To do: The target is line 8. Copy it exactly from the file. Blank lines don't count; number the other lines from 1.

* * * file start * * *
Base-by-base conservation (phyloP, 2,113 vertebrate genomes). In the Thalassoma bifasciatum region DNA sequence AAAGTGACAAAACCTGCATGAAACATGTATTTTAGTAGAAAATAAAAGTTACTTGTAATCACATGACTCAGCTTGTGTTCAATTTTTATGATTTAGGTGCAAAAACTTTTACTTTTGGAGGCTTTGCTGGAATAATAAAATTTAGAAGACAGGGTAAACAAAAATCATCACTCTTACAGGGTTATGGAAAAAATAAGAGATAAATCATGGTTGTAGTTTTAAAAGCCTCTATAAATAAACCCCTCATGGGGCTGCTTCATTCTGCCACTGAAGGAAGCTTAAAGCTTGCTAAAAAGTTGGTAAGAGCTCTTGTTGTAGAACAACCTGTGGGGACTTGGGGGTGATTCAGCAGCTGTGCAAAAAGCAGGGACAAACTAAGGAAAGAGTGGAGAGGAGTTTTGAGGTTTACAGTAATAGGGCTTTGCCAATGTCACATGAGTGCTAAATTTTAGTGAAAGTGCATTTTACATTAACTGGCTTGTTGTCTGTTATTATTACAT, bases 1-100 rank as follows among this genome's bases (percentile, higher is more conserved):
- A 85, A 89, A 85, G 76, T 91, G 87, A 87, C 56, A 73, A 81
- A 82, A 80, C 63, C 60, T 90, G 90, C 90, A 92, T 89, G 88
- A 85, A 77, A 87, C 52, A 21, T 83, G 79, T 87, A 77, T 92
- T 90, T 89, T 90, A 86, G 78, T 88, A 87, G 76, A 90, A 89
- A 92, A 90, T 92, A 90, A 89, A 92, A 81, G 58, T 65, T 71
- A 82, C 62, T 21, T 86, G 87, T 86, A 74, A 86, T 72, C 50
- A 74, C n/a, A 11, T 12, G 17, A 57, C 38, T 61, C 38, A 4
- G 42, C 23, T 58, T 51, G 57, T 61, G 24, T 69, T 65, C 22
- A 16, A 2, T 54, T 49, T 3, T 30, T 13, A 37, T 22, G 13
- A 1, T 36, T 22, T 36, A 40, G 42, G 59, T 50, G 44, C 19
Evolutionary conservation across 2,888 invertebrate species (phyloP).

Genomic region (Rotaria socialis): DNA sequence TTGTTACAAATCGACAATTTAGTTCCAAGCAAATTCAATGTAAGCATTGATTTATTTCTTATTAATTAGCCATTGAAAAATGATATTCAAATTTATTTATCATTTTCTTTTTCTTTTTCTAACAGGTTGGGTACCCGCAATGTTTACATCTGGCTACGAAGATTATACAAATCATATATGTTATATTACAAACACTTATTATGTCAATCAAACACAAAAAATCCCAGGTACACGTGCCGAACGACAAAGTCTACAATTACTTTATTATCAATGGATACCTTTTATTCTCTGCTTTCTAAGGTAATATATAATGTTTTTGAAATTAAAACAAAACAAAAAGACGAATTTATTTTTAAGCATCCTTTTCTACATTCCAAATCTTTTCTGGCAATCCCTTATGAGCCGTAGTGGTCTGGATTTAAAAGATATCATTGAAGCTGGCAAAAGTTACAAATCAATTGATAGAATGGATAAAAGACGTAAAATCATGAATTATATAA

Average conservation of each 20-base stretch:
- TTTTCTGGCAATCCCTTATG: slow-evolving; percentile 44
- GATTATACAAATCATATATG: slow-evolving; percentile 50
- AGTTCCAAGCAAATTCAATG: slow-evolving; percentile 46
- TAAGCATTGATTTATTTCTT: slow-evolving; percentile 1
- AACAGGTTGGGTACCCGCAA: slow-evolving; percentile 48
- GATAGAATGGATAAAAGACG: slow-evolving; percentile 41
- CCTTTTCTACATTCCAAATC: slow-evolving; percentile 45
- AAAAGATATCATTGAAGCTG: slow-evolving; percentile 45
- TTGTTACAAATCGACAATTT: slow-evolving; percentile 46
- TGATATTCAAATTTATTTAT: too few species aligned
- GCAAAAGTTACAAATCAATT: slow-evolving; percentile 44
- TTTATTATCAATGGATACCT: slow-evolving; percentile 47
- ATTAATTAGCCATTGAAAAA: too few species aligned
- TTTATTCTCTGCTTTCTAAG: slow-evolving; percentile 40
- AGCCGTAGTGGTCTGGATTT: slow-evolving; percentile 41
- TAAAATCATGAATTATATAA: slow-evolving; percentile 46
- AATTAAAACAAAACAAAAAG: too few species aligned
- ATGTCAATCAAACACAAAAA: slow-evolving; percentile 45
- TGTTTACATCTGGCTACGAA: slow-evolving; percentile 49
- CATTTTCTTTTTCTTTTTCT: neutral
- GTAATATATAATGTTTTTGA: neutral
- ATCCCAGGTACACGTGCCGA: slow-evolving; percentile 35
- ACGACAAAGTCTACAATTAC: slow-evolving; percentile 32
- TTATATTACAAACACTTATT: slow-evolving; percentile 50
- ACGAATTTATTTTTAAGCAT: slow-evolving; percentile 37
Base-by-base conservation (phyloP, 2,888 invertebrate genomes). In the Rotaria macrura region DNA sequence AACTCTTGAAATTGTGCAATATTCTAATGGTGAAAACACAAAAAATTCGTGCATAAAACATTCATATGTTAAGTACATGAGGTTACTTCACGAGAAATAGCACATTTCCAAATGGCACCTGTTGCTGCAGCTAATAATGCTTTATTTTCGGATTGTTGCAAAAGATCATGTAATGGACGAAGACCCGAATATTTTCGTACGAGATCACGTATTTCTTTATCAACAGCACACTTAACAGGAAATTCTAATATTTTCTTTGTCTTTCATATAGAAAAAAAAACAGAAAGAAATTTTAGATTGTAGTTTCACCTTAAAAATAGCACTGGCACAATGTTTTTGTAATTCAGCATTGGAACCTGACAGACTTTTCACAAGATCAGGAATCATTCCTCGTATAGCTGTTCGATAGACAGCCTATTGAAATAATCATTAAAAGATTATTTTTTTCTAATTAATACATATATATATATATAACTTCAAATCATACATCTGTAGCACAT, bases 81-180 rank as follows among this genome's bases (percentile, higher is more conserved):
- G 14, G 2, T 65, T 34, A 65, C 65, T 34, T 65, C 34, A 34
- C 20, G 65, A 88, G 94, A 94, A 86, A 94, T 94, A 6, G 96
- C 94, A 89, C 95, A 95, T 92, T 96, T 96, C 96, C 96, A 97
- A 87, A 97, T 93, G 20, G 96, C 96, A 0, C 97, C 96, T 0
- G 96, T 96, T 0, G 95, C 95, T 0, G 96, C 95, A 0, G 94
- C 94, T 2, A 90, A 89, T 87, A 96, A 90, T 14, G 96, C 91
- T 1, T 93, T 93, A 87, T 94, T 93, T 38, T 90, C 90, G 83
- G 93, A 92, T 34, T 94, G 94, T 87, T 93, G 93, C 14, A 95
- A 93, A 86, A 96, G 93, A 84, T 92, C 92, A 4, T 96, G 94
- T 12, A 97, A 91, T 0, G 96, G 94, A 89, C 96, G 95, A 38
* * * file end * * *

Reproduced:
- A 74, C n/a, A 11, T 12, G 17, A 57, C 38, T 61, C 38, A 4